By Craig Giammona
FORTUNE -- It's typically not a good sign when a CEO dumps stock in his own company. But last month, when Shutterstock's Jon Oringer sold 2.5 million shares of the stock photo firm he founded as part of a larger secondary offering, the company's stock rose sharply, jumping 17% to trade above $70.
It was a testament to investor demand for shares in the New York-based company, which went public just over a year ago and has seen its stock price rise 240% on the strength of growing sales of digital pictures and video. Shutterstock (SSTK) has beaten expectations each quarter since its IPO and has a market capitalization approaching $2.5 billion. But the stock isn't cheap. It trades with a trailing price-to-earnings ratio of 45 (Google's (GOOG) trailing P/E is 28; Apple (AAPL) trades at 12), and analysts expect that ratio to climb to nearly 65 by the end of 2014.
Analysts say demand for Shutterstock shares are due in large part to investors looking for a "quality story" in the mid-size technology space. The question is whether or not the company can deliver on the market's expectations of steady growth in revenue and earnings.
"They've definitely set a high bar for themselves," says Andre Sequin, an equity analyst at RBC Capital Markets. "There's an expectation in the investor class that the growth rate is going to be pretty significant."
Shutterstock's digital library has grown to 30 million photographs, and it sells three photos each second at an average of $2.33 per photo. Vetted contributors constantly send in photos and receive 30% of the sale price when their photos are purchased.
Shutterstock finished 2012 with gross profit of $105 million on sales of $169 million, a 40% percent profit jump over 2011. This year, revenue and profit have ticked steadily upward. And Shutterstock recently inked a deal with Facebook (FB) to let advertisers use its photos and is expanding its catalog of stock video. The company is also growing its international business. In 2012, 72% of Shutterstock sales came from outside the U.S. (European sales totaled $62.9 million in 2012, compared to $60 million in the U.S. and $46.7 million from the rest of the world), and the company is now translating its website into 20 languages.
The case for Shutterstock's continued growth is fairly straightforward. As broadband Internet expands, more and more people (read: bloggers, companies, entrepreneurs) are making their way online across the world. With more people visiting websites on mobile devices like phones and tablets, the demand for pictures and videos has grown exponentially. Most marketers don't even send an email without a photo these days, analysts say, and companies have grown increasingly demanding about the appearance of their websites.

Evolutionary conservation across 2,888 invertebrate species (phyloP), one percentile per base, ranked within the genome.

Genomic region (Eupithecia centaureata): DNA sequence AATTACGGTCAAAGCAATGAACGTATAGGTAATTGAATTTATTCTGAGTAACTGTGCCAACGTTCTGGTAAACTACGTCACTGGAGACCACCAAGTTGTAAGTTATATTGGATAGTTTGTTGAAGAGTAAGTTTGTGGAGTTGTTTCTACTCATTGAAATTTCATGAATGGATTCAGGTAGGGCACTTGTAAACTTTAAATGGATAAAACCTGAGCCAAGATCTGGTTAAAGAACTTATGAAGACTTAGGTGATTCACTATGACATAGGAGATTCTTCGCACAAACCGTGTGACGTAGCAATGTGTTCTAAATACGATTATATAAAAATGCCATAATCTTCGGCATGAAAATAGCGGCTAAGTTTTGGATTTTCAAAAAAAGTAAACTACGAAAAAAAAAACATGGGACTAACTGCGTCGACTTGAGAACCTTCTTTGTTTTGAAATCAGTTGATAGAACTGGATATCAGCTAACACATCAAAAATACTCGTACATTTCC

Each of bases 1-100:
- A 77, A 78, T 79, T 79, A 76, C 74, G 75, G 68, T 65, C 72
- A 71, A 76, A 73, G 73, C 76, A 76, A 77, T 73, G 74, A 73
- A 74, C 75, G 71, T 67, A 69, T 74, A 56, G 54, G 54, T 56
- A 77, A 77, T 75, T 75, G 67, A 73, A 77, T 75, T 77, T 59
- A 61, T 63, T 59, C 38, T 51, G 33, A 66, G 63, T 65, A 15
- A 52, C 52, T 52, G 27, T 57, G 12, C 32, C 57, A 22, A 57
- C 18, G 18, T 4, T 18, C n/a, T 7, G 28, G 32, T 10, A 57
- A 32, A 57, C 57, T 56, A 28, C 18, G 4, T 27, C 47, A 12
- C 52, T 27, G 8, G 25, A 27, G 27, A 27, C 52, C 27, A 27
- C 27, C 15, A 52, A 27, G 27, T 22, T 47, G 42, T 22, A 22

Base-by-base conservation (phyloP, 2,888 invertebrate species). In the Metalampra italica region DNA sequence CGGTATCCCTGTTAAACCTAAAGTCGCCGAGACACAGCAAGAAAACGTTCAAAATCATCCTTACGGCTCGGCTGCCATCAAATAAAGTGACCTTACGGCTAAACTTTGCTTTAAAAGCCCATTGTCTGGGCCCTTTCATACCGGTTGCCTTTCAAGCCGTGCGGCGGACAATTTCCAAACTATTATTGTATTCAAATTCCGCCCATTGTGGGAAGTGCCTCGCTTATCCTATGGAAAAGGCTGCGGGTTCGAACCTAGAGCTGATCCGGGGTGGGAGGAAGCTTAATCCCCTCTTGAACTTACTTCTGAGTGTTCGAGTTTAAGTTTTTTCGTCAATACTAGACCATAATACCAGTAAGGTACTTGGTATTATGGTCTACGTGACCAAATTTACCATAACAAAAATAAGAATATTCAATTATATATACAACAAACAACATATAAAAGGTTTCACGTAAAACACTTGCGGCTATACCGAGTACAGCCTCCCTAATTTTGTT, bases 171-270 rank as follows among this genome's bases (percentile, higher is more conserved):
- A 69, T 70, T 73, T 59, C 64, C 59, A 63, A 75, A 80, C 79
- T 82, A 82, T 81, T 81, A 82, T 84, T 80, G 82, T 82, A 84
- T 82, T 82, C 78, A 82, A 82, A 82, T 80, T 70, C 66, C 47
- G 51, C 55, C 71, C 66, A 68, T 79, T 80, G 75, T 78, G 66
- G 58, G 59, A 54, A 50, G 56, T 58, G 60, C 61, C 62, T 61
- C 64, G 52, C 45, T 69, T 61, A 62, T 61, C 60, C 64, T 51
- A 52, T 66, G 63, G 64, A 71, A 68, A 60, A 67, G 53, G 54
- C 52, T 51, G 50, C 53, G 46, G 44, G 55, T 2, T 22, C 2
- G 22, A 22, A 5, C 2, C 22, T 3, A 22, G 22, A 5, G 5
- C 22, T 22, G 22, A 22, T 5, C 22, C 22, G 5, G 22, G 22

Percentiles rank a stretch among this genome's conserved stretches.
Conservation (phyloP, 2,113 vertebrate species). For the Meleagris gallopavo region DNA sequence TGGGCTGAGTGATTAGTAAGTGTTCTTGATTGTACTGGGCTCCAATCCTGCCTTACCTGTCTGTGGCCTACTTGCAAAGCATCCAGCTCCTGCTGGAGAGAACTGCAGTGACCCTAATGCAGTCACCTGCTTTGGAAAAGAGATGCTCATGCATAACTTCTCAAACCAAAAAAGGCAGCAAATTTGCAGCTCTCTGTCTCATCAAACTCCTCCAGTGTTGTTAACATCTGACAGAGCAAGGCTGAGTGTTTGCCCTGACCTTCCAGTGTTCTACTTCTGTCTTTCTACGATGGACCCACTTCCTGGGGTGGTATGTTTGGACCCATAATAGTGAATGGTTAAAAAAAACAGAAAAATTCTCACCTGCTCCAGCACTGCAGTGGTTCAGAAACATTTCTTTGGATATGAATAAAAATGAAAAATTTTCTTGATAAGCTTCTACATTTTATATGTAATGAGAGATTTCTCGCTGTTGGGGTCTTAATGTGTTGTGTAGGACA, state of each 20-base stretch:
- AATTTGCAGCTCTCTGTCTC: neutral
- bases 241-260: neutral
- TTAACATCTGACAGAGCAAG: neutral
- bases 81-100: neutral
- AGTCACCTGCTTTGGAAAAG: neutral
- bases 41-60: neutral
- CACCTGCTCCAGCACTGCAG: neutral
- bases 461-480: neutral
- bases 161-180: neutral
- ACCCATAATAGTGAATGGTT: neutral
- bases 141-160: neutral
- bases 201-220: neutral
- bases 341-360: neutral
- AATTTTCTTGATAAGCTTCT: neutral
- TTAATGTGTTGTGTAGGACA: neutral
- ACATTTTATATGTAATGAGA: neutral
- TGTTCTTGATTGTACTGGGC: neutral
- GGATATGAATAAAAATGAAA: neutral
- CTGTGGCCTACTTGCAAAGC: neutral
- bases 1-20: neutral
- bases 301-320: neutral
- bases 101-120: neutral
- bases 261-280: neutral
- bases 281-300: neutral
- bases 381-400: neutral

"With the migration to mobile, digital content is getting increasingly visual," says Rebecca Lieb, a digital media analyst at the Altimeter Group. "Everything written we see diminishing and everything visual is absolutely booming. As long as that trend continues, and I see it continuing for at least five years, the prospects [for Shutterstock] are very, very good."
Shutterstock gained market share by disrupting the business model of higher-priced Getty Images, and took off as the demand for digital photographs surged over the last few years. Oringer thinks the same will happen with videos, which sell at much higher prices than still photos. Shutterstock started building its video library in 2006 and has seen sales double in the second quarter compared with the same period in 2012.
"I feel like we're just getting started in a lot of ways," Oringer says. "There's a long runway ahead of us."
Oringer launched Shutterstock in 2003 because he knew first-hand how difficult it was to find quality stock images for marketing materials. He'd run into the issue as he tried to build a business selling pop-up blockers and privacy protection software in the early 2000s. Oringer built Shutterstock largely without outside funding and maintained control of the company after its IPO. Even after the recent stock sale, Oringer still owns nearly 16 million shares of the company, a stake that has made him a billionaire.
To stay competitive, analysts say Shutterstock will need to continue to grow its library of stock video and photos. Shutterstock has risen ahead of rivals such as Corbis and Fotolia by building its archive. Fashion and tastes are constantly evolving, and the photos needed for advertisements and online marketing have to keep up with the trends. Operating in international markets is also demanding: When a Japanese company wants a photo of businessmen shaking hands, they often want to feature Japanese hands. And that photo won't necessarily work for a Belgian company.
"You have to be regionally relevant," says RBC's Sequin. "They've grown their image base much more quickly than ... others; that's where they've managed to pull ahead of some of their competitors."
The demand for digital images and video will continue to grow, particularly in emerging markets, and Shutterstock is in a position to capitalize on that growth. But it's a fast-moving marketplace. A new company, with a new idea for online stock images, could very well be on the verge of launching. Or maybe it already has. Shutterstock was born as a low-cost disruptor, but its continued growth may depend on how well it fends off challenges that will inevitably come from the low end of the market.
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